Headline — 15 March 2013 — by Albert J. Ciego
Doctors give up on Ronald Rivers at the KHMH

He is no longer breathing, and nothing more can be done for him

After fighting for his life at the Intensive Care Unit at the Karl Heusner Memorial Hospital for 10 days, Ronald Rivers, 28, has been given up by doctors. He will be declared dead as soon as he is disconnected from the Intensive Care Machine that is breathing for him, and that is expected to be any day now.

His family says that nothing more can be done for him. His two lungs and kidneys have collapsed, half of his skull taken away to release the swelling in his brain: he suffered two massive strokes, he is suffering from pneumonia, he remains in a coma, and he is no longer breathing. The announcement was made today by his brother.

His brother told Amandala that he is being kept on the machine to prepare the family for the reality of his death when he is disconnected. Doctors caution that people don’t survive such conditions, and if they do, they would not be the same and would be paralyzed.

Rivers was a member of the Belize National Basketball Team, but he was shot in his face at the Uno Gas Station at the corner of Vernon Street and Youth For the Future Drive by a gunman who rode up on a bicycle at about 10:00 a.m. on Monday, March 4. Rivers was repairing his vehicle at the time.

The shooter was captured by police in the Johnson Street area, with the gun, and has been given a 5-year jail sentence for gun possession. He will be brought back to court to be charged with murder for the death of Rivers.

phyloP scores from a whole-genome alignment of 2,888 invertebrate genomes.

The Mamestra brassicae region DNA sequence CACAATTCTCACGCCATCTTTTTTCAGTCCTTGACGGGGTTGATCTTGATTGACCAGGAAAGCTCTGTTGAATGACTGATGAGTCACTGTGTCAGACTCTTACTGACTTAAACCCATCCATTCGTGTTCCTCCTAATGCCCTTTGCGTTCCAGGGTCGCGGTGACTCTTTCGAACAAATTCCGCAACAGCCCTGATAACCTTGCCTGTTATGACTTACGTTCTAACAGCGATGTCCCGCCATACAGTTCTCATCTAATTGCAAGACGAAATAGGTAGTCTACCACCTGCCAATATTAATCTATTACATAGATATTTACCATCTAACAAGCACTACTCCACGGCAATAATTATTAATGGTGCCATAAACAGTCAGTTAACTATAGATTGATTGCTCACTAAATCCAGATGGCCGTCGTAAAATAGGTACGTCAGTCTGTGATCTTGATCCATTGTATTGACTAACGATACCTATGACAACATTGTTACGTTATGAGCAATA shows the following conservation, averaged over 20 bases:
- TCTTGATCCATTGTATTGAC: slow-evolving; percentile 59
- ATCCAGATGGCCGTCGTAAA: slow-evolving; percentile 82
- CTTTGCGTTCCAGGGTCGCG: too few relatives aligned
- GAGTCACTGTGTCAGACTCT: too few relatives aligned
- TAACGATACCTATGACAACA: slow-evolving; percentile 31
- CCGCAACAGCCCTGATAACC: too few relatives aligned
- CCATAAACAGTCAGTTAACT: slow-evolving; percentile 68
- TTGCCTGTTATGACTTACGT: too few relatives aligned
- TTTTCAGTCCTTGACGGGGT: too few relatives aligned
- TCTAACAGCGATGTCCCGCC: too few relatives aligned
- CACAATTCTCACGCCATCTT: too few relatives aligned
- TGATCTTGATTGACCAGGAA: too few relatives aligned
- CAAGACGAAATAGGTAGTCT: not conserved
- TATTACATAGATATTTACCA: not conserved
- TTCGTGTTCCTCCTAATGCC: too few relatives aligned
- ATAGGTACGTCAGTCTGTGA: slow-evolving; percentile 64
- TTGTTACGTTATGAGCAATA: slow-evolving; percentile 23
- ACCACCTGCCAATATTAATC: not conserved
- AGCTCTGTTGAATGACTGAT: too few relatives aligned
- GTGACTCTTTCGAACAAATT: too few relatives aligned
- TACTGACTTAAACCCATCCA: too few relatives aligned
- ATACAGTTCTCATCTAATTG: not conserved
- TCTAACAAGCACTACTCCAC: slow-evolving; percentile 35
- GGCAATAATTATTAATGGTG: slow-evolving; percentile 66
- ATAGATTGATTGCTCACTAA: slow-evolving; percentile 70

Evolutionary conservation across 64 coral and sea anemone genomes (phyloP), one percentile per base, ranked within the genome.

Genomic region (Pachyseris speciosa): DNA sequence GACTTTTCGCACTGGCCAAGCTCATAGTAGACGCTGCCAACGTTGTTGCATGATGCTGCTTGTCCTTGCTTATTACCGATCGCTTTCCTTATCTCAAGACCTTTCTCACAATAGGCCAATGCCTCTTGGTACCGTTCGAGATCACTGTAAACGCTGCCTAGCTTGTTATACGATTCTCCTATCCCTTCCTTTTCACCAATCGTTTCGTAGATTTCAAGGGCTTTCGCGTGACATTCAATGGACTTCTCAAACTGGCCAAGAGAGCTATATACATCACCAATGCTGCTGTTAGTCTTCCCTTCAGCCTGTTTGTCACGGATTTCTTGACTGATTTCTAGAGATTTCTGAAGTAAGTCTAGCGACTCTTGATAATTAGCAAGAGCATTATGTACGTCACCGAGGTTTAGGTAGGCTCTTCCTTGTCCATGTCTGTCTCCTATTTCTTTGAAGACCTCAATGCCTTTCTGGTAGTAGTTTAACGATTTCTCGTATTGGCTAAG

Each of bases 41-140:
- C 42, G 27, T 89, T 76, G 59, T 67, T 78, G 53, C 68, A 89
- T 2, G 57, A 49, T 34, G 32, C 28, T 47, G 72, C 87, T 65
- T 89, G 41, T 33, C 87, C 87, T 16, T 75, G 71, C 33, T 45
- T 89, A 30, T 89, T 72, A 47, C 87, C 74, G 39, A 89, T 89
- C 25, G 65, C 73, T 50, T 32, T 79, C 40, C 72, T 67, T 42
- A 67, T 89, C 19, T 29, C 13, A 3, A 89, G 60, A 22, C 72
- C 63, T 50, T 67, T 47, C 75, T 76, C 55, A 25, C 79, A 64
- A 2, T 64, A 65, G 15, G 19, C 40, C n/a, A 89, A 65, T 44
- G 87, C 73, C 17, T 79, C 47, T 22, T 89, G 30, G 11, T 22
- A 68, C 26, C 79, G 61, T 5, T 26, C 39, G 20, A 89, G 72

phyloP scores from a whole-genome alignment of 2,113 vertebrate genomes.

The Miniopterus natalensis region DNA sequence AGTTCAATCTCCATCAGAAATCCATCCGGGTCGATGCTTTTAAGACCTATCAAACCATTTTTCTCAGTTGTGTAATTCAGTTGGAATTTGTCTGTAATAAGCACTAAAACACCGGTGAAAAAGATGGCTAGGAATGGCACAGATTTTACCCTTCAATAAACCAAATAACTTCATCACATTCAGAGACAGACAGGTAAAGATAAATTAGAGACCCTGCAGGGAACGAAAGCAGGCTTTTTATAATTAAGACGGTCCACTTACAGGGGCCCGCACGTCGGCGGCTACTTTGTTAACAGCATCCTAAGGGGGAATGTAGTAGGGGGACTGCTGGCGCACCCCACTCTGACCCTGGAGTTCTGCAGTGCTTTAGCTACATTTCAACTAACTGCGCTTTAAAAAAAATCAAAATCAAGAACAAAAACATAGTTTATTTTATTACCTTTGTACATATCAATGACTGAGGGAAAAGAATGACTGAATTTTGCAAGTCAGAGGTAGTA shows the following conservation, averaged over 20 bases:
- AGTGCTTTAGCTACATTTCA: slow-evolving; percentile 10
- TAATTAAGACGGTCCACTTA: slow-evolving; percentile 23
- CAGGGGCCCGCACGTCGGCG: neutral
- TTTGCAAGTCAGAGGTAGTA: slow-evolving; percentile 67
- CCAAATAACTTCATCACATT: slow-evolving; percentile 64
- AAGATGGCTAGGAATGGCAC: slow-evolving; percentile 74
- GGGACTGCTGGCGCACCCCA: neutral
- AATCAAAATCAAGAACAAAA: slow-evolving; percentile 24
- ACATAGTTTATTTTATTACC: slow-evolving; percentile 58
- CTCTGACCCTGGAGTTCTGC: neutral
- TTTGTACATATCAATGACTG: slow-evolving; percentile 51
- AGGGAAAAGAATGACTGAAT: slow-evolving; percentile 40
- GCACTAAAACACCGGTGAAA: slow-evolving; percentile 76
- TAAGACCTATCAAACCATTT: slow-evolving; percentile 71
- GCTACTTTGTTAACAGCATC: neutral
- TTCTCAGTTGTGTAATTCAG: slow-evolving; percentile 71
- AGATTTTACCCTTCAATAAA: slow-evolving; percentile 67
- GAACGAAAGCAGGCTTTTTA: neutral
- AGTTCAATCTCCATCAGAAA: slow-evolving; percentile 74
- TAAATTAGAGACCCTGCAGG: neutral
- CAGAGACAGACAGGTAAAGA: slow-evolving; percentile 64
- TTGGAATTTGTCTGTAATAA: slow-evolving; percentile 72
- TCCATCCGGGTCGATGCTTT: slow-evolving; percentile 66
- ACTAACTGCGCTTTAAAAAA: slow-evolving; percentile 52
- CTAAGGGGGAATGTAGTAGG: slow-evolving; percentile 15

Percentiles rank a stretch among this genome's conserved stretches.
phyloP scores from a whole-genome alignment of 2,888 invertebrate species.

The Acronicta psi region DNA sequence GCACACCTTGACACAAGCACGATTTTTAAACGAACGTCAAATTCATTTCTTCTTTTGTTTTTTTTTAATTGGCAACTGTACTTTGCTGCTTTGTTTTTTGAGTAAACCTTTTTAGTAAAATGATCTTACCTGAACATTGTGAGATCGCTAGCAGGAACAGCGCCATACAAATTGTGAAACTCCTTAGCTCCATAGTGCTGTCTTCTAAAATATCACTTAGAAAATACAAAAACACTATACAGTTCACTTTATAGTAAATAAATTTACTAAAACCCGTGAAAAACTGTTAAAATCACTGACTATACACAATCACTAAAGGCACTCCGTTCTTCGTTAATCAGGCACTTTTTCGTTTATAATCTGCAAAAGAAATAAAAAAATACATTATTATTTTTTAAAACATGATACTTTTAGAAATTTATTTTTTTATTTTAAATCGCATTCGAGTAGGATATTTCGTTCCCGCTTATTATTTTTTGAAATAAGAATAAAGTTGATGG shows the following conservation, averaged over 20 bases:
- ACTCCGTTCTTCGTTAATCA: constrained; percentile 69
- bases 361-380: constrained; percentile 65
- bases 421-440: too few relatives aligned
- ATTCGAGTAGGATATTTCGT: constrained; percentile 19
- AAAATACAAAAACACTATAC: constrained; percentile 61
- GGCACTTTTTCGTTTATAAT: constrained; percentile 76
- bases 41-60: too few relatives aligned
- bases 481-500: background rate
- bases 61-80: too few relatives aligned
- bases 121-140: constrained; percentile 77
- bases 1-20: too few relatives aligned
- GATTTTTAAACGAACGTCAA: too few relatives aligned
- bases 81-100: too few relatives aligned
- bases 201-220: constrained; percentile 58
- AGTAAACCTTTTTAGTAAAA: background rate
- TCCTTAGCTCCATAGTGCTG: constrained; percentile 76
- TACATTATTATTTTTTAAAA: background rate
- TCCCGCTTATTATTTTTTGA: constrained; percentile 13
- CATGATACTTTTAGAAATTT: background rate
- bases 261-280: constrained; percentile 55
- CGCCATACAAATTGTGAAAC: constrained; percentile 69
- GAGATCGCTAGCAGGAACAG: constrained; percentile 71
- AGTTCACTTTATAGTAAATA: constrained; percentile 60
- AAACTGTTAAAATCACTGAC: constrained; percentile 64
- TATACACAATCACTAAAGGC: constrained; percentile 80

Rivers was rushed to the KHMH, where he was admitted to the Intensive Care Unit and was battling for his life since. He had been given a 15% chance of survival; his brother told reporters that he had to have surgery because he was not getting oxygen to his brain due to the swelling on his neck. The interruption of the oxygen supply to his brain caused him to suffer a severe stroke. The doctors were waiting to see if the swelling in the brain would go down after he suffered the stroke, said his brother.

Those who know him said that Rivers was kind and friendly and love to give jokes. He was an excellent basketball player, and was generous and helpful to the youth in the area.

The family, however, is seeking public assistance to help pay the huge medical bills that have accumulated at $500 per day. Monetary donations can be sent to the Holy Redeemer account number 51621.

Also the family will conduct a fundraising barbeque sale to be held on Antelope Street at Horse and Carriage from 9:30 a.m. to 4:00 p.m. on Friday, March 15.

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